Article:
Epithelial proliferation The turnover time is the period of time is needed by a cell to divide and pass through the entire epithelium. The turnover time is 52 to 75 days in skin, 41 to 57 days in the gingiva and 25 days in the cheek.
Epithelial maturation Cells that are driven from progenitor cells and ready for maturation passes the entire epithelium to form the protective layer. In general maturation in the oral cavity follows two main patterns: Keratinization Nonkeratinization
Epithelial maturation Keratinization or cornification is the formation of a surface of keratin. Such process is seen in the oral mucosa of the palate, gingiva and in some regions of the tongue dorsum. A keratinized epithelium shows in histological sections a number of layers (strata):
Epithelial maturation The basal cell layer - stratum basale - contains cuboidal or columnar cells and is adjacent to the basement membrane. The cells of the st. basale shows the highest mitotic activity.
Epithelial maturation The prickle cell layer - stratum spinosum - lies above the first one and contains several rows of elliptical or spherical cells. The cells have cytoplasmatic processes that have contact with other processes of other cells.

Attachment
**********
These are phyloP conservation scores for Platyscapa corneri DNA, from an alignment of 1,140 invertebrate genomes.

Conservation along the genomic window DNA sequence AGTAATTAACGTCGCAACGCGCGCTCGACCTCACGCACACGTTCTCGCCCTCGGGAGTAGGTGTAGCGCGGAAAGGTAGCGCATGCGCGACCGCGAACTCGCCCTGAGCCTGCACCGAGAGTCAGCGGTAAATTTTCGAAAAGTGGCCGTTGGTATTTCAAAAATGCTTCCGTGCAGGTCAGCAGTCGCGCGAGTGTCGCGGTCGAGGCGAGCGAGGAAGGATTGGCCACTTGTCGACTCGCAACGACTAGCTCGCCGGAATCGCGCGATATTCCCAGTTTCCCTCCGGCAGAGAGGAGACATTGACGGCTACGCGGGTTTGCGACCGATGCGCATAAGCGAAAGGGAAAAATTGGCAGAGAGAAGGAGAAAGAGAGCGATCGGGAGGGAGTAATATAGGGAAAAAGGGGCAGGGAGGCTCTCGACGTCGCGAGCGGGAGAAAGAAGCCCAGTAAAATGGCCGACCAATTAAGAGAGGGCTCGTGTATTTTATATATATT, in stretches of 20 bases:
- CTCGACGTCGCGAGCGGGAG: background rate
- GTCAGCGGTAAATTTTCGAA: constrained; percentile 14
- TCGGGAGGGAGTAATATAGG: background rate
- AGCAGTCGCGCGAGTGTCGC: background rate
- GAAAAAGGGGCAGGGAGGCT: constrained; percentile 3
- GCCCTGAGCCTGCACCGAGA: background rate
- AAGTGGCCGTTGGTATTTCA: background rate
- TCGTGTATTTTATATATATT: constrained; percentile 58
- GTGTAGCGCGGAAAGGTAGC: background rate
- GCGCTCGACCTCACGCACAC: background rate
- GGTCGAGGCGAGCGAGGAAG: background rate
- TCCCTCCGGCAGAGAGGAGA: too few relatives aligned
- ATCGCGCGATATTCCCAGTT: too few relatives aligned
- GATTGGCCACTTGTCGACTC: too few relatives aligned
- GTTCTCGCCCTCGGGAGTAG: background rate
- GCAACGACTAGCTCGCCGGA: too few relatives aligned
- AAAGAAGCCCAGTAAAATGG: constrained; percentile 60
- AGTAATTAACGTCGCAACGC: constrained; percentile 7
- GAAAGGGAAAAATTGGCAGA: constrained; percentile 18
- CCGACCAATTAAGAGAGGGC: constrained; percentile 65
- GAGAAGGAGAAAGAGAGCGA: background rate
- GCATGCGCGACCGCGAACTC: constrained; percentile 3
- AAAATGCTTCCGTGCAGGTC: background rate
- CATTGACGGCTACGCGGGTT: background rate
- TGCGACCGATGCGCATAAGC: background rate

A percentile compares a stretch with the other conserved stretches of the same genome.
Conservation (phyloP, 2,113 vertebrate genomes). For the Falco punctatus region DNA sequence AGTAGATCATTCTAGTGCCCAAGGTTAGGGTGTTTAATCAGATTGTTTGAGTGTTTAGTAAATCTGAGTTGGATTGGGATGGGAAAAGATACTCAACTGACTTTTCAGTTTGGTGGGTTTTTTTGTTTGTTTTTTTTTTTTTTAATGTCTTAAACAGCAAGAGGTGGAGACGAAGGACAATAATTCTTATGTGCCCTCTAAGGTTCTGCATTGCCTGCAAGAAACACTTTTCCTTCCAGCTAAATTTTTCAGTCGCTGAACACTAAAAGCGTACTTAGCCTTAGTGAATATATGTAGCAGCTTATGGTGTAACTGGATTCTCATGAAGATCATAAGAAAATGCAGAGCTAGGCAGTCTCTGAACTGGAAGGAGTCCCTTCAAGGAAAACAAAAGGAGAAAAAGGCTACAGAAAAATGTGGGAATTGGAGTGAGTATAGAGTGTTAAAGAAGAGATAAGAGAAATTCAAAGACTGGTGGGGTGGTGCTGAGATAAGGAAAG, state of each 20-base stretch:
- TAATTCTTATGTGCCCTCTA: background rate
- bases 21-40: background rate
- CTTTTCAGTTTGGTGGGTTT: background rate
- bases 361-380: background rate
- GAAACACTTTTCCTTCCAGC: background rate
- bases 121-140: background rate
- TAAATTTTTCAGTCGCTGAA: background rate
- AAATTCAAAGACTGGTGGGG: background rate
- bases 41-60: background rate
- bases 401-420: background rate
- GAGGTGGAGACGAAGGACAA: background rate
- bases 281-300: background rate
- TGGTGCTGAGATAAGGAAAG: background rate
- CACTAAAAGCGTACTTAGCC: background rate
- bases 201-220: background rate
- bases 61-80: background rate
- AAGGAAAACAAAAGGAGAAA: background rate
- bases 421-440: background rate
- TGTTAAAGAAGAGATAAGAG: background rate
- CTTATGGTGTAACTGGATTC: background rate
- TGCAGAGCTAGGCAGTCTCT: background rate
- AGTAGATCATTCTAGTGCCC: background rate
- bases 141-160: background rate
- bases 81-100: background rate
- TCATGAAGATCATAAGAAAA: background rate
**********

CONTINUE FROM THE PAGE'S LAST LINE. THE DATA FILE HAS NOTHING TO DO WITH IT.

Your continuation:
Epithelial maturation The mechanical adhesions between the cells are called desmosomes. Both, st. basale and st. spinosum, together constitute half to two third of the thickness of the oral epithelium.
Epithelial maturation The granular layer - stratum granulosum - is the next layer and consists of larger flattened cells containing small granules.
Epithelial maturation The keratinized layer - stratum corneum – is the surface layer and consists of flattened (squamous) cells. squamous cells. St. corneum
Epithelial maturation Nonkeratinization occurs in regions with less mechanical influences to the OM, such as cheek, lips, underside of the tongue and the soft palate. Nonkeratinized epithelium is usually thicker than keratinized epithelium. No sudden changes in the cells above the st. spinosum occur in nonkeratinized epithelium, and the outer half of the tissue is divided into two zones:
Epithelial maturation in Non- keratinized oral mucosa Epithelial maturation in keratinized oral mucosa
Epithelial maturation In so called parakeratinized mucosa, such as parts of the hard palate and the gingiva, in the surface layer the nuclei are shrunken and retained in many or all squames. Also keratohyaline granules are present in this layer. Such phenomenon is a normal event in the oral epithelium, but not true for the epidermis, where p arakeratinization is associated with diseases such as psoriasis.